Dr. Swartz is Affiliate Faculty, Oregon Health & Science University, Portland; Emeritus Faculty, Southern Illinois University School of Medicine, Springfield, Illinois; and Medical Director, Lutheran Community Services Northwest, Vancouver, Washington.
TO THE EDITOR
The visual hallucinations reported from timolol eye drops1 apparently resulted from local effects on retinal circulation rather than systemic effects. The hallucinations reported were of geometric shapes. This resembles phosphenes, an ordinary response to disruption of retinal circulation, as from closing eyelids tightly for 5 to 10 seconds or from orthostasis. Phosphenes can also result from diseases affecting the retina, such as multiple sclerosis.
For mechanism, the Psychiatric Times report hypothesized only similar systemic effects of eye drops and a 10 mg oral dose. A drop of timolol 0.5% in each eye contains just one twentieth of 10 mg, so its systemic effects cannot be comparable. Moreover, timolol is hydrophilic, so after systemic absorption, it does not normally enter the brain.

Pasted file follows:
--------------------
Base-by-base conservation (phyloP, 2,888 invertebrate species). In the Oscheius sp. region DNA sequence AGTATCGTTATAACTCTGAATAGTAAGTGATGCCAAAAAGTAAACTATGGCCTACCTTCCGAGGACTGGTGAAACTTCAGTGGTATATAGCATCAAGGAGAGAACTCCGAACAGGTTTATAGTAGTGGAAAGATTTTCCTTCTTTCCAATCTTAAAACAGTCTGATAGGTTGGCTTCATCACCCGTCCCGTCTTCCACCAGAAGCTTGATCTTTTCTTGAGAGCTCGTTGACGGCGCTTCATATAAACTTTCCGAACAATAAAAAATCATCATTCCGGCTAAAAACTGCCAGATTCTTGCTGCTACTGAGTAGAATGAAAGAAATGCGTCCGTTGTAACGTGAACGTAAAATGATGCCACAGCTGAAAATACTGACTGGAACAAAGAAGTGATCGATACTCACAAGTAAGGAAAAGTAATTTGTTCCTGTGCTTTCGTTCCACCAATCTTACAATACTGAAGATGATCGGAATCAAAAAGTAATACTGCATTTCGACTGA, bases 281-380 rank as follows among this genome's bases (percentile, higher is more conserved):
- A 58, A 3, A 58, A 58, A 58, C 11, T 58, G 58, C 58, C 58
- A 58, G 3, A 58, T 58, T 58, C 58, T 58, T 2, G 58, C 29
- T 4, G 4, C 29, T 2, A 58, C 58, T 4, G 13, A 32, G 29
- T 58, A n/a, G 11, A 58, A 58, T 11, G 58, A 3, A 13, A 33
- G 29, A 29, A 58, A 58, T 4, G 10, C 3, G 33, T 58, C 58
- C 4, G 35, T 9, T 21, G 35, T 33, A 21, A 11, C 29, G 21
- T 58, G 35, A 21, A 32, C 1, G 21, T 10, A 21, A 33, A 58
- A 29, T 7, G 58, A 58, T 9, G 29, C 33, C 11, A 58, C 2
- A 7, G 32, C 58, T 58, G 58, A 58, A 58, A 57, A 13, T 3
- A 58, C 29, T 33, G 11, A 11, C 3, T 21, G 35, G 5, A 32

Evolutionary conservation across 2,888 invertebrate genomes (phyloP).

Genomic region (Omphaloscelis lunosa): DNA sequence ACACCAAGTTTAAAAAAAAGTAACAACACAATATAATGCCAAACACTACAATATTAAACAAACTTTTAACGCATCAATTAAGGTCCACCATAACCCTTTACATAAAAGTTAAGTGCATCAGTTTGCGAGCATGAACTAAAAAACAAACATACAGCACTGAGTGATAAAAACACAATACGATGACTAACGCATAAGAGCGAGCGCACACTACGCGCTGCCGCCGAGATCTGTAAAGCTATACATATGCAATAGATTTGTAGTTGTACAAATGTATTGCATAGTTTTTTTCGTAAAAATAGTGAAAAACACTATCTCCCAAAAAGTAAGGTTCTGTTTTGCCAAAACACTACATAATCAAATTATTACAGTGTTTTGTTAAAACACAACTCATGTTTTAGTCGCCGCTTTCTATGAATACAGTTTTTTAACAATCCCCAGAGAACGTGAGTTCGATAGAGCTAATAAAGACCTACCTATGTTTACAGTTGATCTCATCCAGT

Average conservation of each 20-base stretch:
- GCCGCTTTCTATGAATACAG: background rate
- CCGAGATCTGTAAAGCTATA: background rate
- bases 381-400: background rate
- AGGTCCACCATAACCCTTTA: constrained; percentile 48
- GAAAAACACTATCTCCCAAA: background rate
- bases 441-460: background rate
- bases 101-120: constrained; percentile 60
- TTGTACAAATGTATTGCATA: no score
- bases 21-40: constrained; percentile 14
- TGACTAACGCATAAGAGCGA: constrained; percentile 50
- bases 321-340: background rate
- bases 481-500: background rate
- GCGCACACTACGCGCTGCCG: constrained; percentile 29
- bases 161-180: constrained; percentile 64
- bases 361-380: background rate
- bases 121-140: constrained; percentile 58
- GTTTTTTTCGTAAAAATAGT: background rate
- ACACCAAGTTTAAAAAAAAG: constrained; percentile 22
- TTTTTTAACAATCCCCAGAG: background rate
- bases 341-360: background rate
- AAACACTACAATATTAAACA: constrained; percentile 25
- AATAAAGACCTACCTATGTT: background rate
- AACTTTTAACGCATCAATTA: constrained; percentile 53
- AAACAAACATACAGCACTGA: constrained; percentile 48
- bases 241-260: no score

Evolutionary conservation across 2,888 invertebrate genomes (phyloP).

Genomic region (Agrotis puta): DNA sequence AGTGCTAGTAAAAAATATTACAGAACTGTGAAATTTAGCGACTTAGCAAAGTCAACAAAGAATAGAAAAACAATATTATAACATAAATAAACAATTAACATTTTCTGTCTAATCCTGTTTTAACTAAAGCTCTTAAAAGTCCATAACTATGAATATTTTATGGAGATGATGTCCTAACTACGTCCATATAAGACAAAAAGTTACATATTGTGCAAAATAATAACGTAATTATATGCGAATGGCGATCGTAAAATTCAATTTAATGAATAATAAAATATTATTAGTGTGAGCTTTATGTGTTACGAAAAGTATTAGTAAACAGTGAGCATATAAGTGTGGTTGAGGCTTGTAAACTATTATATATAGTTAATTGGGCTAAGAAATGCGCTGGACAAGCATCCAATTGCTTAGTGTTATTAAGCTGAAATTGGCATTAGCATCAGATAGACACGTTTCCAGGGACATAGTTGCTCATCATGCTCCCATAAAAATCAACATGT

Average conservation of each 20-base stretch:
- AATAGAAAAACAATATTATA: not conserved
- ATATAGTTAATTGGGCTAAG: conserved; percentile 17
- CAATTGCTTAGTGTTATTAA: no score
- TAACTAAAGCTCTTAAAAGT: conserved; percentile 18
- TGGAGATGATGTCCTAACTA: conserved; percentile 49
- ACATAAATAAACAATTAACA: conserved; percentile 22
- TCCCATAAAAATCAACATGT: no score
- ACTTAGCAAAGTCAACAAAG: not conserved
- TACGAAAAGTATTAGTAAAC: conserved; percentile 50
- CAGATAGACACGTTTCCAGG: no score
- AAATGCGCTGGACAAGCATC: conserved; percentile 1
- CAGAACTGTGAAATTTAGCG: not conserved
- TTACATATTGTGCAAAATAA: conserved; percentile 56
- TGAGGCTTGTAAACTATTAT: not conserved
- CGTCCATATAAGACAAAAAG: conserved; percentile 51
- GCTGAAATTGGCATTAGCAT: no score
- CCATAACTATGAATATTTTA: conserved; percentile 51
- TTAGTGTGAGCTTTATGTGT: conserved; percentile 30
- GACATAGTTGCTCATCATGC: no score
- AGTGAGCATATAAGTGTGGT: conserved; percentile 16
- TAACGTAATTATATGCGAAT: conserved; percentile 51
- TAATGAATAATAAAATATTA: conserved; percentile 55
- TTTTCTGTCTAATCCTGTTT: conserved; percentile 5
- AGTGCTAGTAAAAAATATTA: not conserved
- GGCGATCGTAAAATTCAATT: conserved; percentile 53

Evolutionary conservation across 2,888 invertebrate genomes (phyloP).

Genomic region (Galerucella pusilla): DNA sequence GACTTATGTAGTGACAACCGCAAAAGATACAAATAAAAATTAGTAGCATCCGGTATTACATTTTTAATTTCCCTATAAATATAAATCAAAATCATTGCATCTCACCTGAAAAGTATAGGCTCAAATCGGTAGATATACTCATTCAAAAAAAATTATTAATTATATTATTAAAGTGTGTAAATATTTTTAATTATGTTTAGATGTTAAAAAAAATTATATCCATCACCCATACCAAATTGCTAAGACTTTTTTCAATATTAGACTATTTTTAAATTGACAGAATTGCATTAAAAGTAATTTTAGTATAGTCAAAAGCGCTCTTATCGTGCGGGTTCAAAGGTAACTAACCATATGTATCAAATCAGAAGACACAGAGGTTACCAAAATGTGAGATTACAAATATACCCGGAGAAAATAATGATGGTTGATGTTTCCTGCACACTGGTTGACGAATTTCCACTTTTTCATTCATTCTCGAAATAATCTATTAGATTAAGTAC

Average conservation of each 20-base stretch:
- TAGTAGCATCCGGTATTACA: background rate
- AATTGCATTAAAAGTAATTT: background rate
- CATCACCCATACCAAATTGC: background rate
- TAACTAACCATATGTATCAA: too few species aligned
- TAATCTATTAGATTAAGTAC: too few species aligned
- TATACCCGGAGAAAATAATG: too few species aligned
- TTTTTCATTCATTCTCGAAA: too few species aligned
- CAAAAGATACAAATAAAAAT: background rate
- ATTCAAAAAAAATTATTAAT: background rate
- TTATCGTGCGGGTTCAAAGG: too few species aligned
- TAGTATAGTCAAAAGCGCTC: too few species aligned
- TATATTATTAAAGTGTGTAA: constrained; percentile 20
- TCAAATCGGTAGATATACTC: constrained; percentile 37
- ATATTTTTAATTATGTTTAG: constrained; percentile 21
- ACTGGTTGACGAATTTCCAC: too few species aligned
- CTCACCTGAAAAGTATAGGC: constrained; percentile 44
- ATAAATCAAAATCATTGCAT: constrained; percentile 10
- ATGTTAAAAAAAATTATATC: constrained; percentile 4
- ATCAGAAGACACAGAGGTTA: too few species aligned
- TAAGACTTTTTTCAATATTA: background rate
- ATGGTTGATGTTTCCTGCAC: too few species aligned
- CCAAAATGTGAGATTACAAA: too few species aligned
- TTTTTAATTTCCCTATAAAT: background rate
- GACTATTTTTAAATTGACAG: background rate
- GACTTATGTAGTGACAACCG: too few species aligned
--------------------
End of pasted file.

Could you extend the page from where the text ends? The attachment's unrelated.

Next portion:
In treating anxiety disorders over 25 years, I have given CNS-active beta-blockers to over 2000 patients with clinical benefit. For elderly patients I prefer pindolol, in younger adults betaxolol.2,3 No patient reported visual hallucinations or showed (or mentioned) cognitive impairment. Beta-blockers are well tolerated and safer than antipsychotics in anxiety disorders. The report about timolol should not be understood as timolol causes psychosis.
Finally, changes in color vision are distortions, and your article should not have called them hallucinations.
1. Hackethal V. Visual hallucinations linked to timolol eye drops. Psychiatric Times. 2018;35(1):1,12.
2. Swartz CM. Betaxolol in anxiety disorders. Ann Clin Psychiatry. 1998;10:9-14.
3. Swartz CM. Sympathy for the sympathetic (nervous system). In series "Clinical Controversies." Psychiatric Times. 2003;20:48-51.